Hassan Kanu, Reuters, August 23, 2021
A federal judge in Nevada ruled for the first time last week that a longstanding law that makes it a felony to reenter the United States after deportation is unconstitutional because it’s explicitly racist in its origins.
Federal laws make it a misdemeanor to enter the country without permission and a felony to reenter, punishable by up to six months in prison for entry and up to 20 years for reentry. Today, illegal entry and reentry are the most prosecuted crimes in federal courts, according to federal caseload statistics from the Administrative Office of the U.S. Courts from 2008-2019.
Judge Miranda Du of the U.S. District Court for the District of Nevada dismissed on Aug. 18 a case against Gustavo Carrillo-Lopez, who was indicted for being in the U.S. after previously being deported. Du held that Carrillo-Lopez had shown that the reentry law was “enacted with a discriminatory purpose and that the law has a disparate impact on Latinx persons.” The government failed to show it “would have been enacted absent racial animus.”
The ruling is a momentous judicial acknowledgment of the plainly racist and nativist underpinnings of laws, like the Immigration and Nationality Act of 1952, that criminalize reentry. It marks a rare admission by the courts that foundational elements of the federal immigration machinery – enforcement processes we now take for granted – actually clash with constitutional equal protection guarantees, and perpetuate a stigmatizing disparate impact on Latinos and Hispanic people.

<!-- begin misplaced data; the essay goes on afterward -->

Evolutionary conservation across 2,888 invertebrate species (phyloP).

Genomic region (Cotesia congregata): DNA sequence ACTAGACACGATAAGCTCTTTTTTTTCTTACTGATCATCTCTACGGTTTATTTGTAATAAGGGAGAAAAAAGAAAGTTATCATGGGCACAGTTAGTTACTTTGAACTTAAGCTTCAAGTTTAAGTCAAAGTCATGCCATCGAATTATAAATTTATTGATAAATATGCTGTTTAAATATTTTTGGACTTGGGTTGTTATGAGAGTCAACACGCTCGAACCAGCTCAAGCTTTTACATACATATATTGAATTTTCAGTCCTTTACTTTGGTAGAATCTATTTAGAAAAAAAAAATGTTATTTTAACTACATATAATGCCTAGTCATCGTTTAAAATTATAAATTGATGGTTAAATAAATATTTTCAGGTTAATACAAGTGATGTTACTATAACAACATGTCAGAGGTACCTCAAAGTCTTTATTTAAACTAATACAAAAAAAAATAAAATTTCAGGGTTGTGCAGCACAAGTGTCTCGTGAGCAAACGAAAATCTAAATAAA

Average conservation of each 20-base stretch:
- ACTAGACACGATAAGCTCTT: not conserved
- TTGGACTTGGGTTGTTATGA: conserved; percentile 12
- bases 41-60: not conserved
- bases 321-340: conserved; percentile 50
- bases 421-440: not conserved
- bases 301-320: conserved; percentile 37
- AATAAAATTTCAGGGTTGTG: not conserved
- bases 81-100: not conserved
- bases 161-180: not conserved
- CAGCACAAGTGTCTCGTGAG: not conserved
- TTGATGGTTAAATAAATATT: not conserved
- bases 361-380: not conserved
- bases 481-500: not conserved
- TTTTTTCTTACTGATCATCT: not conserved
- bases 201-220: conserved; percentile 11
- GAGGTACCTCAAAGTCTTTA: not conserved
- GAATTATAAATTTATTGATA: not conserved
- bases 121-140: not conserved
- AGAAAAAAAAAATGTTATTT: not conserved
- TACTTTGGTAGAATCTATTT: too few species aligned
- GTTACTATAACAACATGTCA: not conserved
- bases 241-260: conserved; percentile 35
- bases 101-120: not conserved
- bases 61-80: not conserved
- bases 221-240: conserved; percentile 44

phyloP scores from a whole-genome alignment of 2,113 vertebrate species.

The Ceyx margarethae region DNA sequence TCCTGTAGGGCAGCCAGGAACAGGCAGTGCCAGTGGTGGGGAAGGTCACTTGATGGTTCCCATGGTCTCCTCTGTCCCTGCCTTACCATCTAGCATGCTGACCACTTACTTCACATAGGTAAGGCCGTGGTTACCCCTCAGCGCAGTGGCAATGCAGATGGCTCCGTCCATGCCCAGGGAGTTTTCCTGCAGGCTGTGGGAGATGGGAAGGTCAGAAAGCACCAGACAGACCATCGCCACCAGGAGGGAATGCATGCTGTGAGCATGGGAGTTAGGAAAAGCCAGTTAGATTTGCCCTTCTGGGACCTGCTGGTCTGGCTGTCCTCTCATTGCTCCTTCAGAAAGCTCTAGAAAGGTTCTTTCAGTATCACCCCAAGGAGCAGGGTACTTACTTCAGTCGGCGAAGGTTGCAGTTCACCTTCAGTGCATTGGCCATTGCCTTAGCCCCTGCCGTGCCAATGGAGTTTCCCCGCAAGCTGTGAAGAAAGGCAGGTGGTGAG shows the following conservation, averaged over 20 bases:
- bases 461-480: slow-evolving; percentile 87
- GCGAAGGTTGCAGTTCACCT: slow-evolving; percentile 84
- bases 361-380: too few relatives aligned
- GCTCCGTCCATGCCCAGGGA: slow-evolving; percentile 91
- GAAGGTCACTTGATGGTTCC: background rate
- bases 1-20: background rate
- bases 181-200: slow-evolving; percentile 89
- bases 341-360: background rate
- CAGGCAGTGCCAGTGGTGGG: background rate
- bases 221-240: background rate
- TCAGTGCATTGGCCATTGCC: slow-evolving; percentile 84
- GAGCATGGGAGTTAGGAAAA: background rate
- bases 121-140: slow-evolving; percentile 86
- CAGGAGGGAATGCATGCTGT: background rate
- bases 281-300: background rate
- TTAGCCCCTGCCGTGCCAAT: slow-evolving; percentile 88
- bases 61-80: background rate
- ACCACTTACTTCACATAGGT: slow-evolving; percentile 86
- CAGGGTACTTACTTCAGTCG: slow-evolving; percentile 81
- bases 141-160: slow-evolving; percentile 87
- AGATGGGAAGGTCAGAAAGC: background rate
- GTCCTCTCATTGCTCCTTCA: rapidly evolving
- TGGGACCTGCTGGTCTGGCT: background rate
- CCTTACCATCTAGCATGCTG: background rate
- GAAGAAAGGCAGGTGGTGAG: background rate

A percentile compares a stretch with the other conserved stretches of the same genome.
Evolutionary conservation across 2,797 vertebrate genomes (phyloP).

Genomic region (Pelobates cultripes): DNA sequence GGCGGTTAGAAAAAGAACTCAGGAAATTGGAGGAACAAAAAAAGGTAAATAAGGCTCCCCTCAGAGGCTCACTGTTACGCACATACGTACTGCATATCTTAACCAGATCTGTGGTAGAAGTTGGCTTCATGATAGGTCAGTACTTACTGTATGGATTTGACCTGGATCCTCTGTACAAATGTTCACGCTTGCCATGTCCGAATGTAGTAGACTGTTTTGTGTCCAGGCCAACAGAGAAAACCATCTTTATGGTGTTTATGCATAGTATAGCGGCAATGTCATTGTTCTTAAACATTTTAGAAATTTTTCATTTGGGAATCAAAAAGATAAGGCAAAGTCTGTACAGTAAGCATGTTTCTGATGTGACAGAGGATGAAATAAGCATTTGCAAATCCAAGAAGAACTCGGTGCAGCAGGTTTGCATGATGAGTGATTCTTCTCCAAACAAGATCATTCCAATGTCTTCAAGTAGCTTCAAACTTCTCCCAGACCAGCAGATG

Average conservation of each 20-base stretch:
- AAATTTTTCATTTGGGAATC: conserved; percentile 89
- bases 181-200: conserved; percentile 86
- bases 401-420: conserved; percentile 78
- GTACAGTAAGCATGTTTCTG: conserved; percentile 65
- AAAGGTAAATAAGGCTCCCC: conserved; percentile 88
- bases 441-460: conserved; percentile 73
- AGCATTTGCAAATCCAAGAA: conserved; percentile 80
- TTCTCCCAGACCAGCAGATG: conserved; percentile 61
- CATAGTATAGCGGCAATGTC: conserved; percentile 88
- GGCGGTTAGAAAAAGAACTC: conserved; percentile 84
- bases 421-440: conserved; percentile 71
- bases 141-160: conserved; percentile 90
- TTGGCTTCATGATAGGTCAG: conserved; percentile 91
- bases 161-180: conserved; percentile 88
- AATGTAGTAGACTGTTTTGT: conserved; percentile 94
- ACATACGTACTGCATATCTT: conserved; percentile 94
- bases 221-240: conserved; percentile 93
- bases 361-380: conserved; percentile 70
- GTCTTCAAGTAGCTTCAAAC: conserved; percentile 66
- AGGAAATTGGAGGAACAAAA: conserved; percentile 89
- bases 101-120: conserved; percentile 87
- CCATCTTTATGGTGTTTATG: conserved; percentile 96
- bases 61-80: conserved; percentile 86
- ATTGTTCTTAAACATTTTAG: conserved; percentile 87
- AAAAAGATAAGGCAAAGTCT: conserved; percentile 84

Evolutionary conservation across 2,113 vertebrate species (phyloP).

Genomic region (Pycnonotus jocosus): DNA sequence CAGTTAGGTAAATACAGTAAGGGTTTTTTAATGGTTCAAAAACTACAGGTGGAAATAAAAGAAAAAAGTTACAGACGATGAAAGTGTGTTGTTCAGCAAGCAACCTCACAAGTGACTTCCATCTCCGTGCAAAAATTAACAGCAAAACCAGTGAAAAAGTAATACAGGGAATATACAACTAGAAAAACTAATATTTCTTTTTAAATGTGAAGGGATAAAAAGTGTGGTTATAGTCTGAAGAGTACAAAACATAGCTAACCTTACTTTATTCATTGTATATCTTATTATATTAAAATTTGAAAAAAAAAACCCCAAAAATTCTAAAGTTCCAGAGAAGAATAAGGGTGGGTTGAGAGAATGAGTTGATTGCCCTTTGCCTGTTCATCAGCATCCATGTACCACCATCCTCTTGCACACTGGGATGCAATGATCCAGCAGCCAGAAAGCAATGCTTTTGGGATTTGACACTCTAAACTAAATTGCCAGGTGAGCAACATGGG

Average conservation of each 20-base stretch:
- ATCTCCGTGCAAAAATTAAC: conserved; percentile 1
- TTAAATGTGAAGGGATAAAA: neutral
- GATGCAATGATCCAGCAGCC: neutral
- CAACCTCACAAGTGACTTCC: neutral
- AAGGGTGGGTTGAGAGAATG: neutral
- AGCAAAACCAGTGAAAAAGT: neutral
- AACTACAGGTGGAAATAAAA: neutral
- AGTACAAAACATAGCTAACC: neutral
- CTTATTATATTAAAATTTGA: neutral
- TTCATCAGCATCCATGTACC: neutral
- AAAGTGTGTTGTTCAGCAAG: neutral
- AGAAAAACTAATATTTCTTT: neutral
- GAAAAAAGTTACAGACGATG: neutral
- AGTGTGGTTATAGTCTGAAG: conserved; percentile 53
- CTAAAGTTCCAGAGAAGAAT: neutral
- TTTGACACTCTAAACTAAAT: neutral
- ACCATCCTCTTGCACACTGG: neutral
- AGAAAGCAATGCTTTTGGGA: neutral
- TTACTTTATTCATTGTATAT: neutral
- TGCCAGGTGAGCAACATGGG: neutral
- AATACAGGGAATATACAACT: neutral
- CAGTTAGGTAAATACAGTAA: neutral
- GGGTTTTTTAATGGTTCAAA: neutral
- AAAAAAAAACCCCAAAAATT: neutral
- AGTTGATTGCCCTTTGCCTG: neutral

It’s also a recognition that courts can and should strike down laws motivated by bias, especially given the prevalence of approaches to law enforcement that are inextricably linked to race and identity, like drug-crime sentencing.
Judge Michael Simon of the U.S. District Court for the District of Oregon said in a ruling earlier this month that he was “unaware of any federal appellate decision holding that a facially neutral act passed by Congress was motivated by racial, ethnic or religious animus.”
The U.S. prosecutors office in Nevada didn’t respond to my request for comment and my question about a potential appeal.
Ahilan Arulanantham, professor and co-director of the Center for Immigration Law and Policy at the University of California, Los Angeles School of Law, told me the ruling is significant culturally because it airs out “incredible archival and legislative history of these laws, which is really very sordid and just racist.”
The U.S. has criminalized border crossing for more than 90 years, and the administrations of Presidents George W. Bush, Barack Obama and Donald Trump all ratcheted up the deportation and prosecution of immigrants for entering or reentering the country illegally.
But the historical record shows – quite clearly – that the criminalization of unauthorized entry and reentry rests on fundamentally racist foundations.
That history was laid out in Carrillo-Lopez’s case by UCLA historian Kelly Lytle Hernandez and Benjamin Gonzalez O’Brien, a political scientist at San Diego State University. The Aug. 3 ruling by Judge Simon in the District of Oregon also acknowledged that history, and suggested Congress should explicitly repudiate the racism underlying immigration laws. Government lawyers in Carrillo-Lopez’s case too “conceded that discriminatory intent motivated the passage” of some immigration laws, Du wrote.
I asked Gonzalez O’Brien whether it’s fair to say that it’s generally accepted among historians and political scientists that U.S. immigration laws of today have racist underpinnings.
“Yeah, because if you look at that history in this country, it’s fundamentally impossible to separate race and racism from immigration policing,” Gonzalez O’Brien said. “The desire to shape the racial and cultural characteristics of this country is deeply intertwined with our immigration policy.”